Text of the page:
A Beginner’s Guide to Exploring Yoga in Northeast Florida
It’s not just about a pose. And it’s not about a particular style. It is, arguably, not even about where yoga comes from. Yoga is about living in the present moment, regardless of who you are or where you are. It’s fundamentally a way of life. One that combines philosophy, meditation, breath, and movement of the body. Yoga is a spiritual, mental, and physical practice that’s all about the journey, not the destination.
And yoga is different for everyone, at every stage in life.
As with most things in life, one size does not fit all. And the same goes for yoga. Just as there are many types of shoes, there are many styles of yoga. You have to find the one that fits. Yet discovering what style might work best for you can be more challenging than trying to put your leg behind your head.
The word yoga, in most circles, means “divine union” in Sanskrit, the classical Indian language often used by teachers when calling poses during class. If you’ve ever been to a yoga class, you might have heard words like chaturanga, garudasana, and tadasana. That’s Sanskrit. They mean plank pose, eagle pose, and mountain pose, respectively.
Yoga originated in India some five thousand years ago and is rooted in Hindu thought. The practice has evolved in many, many ways over the years. It’s believed that yoga first ventured to America in the 1920s, but didn’t really find a permanent home until the 1950s and ’60s when Richard Hittleman, Walt and Magana Baptiste, Swami Vishnu-devananda, and B.K.S. Iyengar each made their own unique stamp on the western world. Their stories, among many others, are the building blocks of yoga as we Americans know it today.
Over the years, America embraced the physical aspects of yoga, perhaps more so than the historical, philosophical, ritualistic, religious, and spiritual aspects of the practice. Not surprising though, seeing that we’re a fitness-crazed society.
Some argue that the growth of “Americanized” physical yoga is diluting the “real thing,” thereby diminishing the more meaningful aspects of the practice. Yet others champion yoga’s evolution in America while acknowledging that it’s no easy feat to modernize the ancient teachings and practices to fit into American society as we know it today. Their idea being that some yoga is better than no yoga, as its health benefits are numerous and muchneeded.
Tapping into the physical can help one to discover other experiences, such as the power of the mind. This, in turn, can lead a practitioner of yoga into the more spiritual, philosophic, and ritualistic aspects of a given practice.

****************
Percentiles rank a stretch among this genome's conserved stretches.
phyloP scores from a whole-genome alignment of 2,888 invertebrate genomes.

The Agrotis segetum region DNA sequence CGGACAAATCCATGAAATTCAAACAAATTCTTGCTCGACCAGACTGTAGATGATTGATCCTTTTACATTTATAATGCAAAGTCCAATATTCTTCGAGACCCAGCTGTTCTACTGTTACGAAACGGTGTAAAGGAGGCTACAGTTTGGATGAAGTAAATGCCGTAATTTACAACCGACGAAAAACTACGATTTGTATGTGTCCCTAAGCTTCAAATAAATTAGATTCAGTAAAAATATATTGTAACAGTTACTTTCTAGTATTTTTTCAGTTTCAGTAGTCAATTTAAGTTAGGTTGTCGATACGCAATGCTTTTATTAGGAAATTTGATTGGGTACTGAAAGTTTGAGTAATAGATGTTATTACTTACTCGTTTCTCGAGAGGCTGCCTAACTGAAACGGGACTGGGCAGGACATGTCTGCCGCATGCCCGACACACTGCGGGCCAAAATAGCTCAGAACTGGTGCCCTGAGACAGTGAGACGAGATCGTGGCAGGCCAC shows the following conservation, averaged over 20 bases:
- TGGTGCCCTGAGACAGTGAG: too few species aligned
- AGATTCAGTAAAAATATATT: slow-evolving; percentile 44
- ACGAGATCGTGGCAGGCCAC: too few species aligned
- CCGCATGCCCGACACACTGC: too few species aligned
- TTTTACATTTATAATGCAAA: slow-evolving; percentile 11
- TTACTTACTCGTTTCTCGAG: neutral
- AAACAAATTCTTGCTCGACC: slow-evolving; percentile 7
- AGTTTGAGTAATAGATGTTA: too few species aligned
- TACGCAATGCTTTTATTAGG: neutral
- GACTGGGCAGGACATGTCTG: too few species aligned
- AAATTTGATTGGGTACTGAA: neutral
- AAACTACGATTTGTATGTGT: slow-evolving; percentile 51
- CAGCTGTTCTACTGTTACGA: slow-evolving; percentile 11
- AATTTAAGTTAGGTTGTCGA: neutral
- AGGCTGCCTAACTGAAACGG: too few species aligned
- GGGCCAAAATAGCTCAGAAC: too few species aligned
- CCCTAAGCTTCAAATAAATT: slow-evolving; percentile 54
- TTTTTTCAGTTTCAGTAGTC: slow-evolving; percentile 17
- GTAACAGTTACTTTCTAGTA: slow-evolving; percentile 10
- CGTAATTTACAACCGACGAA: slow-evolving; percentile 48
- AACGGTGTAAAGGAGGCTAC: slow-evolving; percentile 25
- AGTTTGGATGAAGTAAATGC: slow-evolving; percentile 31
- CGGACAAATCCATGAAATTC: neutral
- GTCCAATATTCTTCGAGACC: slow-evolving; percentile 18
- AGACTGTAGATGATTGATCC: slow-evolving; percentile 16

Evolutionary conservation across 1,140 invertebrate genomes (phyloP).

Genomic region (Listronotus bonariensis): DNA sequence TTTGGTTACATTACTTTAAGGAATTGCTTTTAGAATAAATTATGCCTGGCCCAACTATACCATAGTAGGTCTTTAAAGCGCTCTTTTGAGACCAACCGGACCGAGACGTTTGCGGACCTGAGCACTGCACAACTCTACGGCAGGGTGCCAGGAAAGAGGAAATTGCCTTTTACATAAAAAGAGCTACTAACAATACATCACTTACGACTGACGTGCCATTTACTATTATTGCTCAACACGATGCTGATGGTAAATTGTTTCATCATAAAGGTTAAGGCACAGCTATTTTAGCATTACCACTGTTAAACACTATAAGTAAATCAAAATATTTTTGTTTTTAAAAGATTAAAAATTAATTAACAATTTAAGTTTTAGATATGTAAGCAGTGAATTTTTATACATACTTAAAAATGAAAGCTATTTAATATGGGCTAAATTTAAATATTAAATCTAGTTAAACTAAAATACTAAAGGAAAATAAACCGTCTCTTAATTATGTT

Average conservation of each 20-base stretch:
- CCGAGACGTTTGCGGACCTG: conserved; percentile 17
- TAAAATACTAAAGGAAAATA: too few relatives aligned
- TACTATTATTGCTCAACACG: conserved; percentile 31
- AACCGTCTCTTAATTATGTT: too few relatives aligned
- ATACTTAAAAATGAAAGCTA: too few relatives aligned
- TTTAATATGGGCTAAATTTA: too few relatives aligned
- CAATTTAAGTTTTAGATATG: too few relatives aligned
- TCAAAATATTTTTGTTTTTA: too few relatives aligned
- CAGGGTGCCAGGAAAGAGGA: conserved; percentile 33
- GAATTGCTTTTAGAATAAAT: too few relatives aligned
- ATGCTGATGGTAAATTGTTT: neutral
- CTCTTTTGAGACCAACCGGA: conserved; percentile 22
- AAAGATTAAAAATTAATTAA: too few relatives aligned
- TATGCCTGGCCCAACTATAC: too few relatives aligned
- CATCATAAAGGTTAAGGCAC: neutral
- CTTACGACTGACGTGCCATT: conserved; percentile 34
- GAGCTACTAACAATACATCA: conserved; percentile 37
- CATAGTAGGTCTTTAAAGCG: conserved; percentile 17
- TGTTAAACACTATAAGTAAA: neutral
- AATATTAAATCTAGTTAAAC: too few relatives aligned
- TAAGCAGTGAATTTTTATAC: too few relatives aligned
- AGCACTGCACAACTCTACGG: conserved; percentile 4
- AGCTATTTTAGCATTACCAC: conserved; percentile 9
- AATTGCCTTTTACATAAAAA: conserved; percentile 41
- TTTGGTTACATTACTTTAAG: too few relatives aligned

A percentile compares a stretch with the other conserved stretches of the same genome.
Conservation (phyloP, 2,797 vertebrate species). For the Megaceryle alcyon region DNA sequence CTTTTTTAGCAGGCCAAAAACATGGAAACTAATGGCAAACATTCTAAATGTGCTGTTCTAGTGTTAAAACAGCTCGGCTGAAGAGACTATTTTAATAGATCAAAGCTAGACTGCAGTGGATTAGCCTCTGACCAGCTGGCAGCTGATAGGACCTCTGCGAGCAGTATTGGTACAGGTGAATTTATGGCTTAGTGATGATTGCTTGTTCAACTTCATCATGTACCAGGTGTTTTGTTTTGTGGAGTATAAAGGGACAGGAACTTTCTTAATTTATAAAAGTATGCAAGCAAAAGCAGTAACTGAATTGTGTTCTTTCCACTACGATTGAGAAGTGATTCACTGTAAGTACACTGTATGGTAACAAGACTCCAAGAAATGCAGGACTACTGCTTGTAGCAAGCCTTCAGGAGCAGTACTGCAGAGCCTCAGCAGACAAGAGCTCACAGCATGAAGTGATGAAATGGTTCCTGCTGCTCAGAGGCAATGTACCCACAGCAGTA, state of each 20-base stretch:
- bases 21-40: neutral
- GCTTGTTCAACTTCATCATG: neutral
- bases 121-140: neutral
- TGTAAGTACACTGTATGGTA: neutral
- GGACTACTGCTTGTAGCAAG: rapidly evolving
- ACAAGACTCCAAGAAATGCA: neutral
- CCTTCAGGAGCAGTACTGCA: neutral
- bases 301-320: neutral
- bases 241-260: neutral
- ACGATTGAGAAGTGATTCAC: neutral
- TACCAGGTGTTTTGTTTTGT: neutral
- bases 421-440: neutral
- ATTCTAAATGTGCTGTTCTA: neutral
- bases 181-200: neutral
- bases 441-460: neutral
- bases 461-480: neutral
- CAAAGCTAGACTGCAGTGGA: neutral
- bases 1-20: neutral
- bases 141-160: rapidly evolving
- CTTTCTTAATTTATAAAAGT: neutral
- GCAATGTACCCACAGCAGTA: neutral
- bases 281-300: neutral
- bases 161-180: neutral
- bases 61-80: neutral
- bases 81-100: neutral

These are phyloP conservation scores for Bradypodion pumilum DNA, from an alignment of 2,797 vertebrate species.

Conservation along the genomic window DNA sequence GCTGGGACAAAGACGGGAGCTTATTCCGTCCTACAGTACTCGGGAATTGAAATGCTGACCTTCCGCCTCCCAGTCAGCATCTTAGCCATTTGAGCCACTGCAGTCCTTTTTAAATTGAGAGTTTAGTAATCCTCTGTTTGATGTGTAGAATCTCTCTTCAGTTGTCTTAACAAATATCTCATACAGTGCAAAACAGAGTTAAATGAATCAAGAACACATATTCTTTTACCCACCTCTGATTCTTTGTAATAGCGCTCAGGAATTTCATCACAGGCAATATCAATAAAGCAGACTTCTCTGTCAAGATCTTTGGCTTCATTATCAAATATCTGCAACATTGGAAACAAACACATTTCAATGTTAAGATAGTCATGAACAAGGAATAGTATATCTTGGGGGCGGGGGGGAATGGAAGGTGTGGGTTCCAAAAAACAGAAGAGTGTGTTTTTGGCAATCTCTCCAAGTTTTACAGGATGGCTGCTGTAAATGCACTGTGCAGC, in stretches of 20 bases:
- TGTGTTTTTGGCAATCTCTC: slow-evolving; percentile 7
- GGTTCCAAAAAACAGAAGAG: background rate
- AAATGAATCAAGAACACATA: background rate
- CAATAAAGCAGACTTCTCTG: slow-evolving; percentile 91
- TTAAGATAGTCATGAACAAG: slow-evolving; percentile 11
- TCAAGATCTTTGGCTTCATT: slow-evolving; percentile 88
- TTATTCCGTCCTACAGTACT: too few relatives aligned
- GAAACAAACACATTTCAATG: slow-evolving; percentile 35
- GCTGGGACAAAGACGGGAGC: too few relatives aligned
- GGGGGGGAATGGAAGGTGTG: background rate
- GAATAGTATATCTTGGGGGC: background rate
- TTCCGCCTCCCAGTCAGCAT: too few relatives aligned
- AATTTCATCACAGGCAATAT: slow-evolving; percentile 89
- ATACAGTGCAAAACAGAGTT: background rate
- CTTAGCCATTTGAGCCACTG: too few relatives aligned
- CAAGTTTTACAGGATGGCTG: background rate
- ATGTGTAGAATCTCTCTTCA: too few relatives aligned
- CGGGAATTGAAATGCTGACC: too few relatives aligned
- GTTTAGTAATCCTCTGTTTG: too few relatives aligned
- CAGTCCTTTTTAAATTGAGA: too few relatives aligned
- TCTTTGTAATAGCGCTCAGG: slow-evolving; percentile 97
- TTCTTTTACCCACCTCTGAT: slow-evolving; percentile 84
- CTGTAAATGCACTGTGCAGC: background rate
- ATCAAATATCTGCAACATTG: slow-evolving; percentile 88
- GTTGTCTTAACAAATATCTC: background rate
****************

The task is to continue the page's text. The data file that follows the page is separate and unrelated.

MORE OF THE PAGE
America, like other countries across the western world, has certainly hybridized yoga in a variety of ways. In addition to taking its own spin on traditional Hatha and Raja yoga, America has pushed the creative boundaries and offers culturally-unique hybrids such as Rave yoga (no-drug dance party), Aeriel yoga (hanging from the ceiling), Doga (yoga with your dog), Laughter yoga (self explanatory), and SUP yoga (poses on a stand up paddle board on a body of water). There are so many styles and camps of yoga today that it’s hard to keep count.
Regardless of which camp you’re in (and even if you don’t camp at all), yoga is here to stay. It has sprouted numerous studios in the backyards of our very own Bold City. And the demand for yoga continues to grow. Today, yoga is a multi-billion dollar industry fueled by famous yoga teachers, designer-quality active wear, celebrity yogis, teacher trainings, and destination yoga retreats.
Northeast Florida has more than thirty yoga studios, and that doesn’t even account for all the YMCAs, gyms, Pilates studios, athletic wear companies, outdoor shops, cross training facilities, nonprofits, and other health and wellness businesses that include yoga as one benefit of a larger offering.
Yoga is BIG business. And women play a big part in it. Of the more than thirty yoga studios currently operating in Northeast Florida, more than 95% of them are owned or co-owned by women. That’s impressive, although probably not surprising. Yoga in America tends to be viewed as a young women’s “sport.” But that’s been shifting over the years. More and more men, and people from all demographics, are starting to embrace the benefits of yoga, and classes are increasingly becoming more integrated.